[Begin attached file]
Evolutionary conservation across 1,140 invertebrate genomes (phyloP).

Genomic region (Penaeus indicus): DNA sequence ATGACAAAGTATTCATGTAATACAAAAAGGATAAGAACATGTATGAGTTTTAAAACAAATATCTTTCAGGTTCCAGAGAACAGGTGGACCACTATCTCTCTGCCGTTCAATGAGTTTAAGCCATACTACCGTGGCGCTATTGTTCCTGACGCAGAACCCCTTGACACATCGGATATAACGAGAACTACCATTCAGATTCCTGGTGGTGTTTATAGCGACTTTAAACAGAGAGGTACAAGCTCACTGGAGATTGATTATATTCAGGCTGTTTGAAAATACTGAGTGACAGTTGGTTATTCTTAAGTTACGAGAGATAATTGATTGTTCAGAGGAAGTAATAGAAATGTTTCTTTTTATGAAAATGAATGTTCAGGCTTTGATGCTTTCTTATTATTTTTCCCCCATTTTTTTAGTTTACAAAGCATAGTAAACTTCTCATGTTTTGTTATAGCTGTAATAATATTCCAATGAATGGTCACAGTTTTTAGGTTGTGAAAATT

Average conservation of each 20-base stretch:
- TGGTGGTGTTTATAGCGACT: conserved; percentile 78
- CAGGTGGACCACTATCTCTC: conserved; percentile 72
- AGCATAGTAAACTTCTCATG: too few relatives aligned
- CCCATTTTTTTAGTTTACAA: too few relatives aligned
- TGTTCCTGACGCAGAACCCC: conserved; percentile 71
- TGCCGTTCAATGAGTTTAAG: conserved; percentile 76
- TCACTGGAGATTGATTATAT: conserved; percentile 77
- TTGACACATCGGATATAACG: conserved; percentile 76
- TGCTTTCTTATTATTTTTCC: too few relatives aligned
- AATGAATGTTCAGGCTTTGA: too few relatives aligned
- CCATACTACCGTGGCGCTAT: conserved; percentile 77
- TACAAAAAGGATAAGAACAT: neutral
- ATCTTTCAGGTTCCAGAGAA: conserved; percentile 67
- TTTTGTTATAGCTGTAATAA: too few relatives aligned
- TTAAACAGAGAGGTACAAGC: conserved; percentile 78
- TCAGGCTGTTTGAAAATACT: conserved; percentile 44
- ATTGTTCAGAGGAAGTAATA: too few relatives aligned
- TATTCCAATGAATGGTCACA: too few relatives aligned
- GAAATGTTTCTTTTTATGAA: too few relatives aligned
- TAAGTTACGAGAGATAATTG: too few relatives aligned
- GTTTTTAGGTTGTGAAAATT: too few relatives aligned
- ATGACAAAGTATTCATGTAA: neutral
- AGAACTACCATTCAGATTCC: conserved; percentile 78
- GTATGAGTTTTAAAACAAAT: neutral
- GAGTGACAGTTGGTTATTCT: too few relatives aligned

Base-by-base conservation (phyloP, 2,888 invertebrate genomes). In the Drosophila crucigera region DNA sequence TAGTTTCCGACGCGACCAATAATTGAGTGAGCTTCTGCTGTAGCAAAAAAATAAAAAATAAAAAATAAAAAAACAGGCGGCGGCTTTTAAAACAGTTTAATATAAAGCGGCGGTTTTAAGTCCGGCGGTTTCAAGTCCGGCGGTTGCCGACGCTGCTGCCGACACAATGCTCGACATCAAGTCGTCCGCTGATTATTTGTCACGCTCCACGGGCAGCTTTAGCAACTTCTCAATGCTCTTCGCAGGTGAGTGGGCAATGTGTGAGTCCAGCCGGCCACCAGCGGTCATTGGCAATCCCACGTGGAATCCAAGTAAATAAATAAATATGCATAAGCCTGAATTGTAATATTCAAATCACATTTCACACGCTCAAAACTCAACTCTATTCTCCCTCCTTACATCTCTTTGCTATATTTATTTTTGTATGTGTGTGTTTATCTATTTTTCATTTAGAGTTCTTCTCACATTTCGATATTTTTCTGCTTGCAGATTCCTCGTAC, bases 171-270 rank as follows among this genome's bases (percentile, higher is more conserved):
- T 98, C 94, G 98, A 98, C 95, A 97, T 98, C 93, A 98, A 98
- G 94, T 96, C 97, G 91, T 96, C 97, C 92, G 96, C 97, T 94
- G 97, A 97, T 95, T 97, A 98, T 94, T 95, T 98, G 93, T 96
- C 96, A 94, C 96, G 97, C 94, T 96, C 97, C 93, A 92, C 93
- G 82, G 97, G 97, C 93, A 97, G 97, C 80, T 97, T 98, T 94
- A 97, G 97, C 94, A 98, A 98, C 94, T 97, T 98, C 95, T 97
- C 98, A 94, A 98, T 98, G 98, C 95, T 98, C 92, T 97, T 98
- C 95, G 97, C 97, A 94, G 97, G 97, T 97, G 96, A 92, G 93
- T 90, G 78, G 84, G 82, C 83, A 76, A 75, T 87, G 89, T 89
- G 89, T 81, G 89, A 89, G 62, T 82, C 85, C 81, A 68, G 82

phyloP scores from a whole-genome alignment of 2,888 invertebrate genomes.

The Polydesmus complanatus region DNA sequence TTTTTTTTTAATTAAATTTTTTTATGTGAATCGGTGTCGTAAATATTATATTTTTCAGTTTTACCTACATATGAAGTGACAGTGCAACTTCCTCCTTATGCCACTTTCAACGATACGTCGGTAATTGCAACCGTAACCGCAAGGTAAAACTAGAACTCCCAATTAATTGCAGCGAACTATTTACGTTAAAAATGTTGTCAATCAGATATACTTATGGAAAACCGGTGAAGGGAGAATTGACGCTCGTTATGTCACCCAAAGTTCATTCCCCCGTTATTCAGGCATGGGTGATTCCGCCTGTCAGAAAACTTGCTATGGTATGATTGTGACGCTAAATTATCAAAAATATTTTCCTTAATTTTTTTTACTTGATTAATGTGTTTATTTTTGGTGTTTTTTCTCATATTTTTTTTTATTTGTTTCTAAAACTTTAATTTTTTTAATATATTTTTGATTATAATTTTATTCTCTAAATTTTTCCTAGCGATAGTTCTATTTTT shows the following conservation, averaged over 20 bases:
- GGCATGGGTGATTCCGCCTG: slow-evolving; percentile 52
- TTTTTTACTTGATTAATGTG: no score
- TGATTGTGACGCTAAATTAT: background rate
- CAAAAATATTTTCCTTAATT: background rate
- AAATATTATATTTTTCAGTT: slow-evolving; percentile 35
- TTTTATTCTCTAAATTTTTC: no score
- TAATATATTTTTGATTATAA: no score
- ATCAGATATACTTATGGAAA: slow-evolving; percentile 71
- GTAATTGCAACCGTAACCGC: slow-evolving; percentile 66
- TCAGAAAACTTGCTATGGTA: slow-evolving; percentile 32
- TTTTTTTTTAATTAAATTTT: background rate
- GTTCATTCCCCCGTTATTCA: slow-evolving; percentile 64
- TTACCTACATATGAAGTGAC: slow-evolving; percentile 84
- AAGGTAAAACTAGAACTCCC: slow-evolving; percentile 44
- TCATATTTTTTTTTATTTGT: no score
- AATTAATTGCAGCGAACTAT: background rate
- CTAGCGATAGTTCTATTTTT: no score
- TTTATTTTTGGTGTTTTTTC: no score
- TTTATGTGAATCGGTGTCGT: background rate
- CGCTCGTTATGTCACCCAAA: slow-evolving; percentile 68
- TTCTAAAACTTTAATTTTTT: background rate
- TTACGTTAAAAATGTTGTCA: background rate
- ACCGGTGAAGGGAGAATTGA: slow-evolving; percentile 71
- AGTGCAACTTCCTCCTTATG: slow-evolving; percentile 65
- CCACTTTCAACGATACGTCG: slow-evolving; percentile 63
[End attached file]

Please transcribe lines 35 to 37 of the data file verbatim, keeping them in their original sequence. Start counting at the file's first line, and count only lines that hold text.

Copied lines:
- A 97, G 97, C 94, A 98, A 98, C 94, T 97, T 98, C 95, T 97
- C 98, A 94, A 98, T 98, G 98, C 95, T 98, C 92, T 97, T 98
- C 95, G 97, C 97, A 94, G 97, G 97, T 97, G 96, A 92, G 93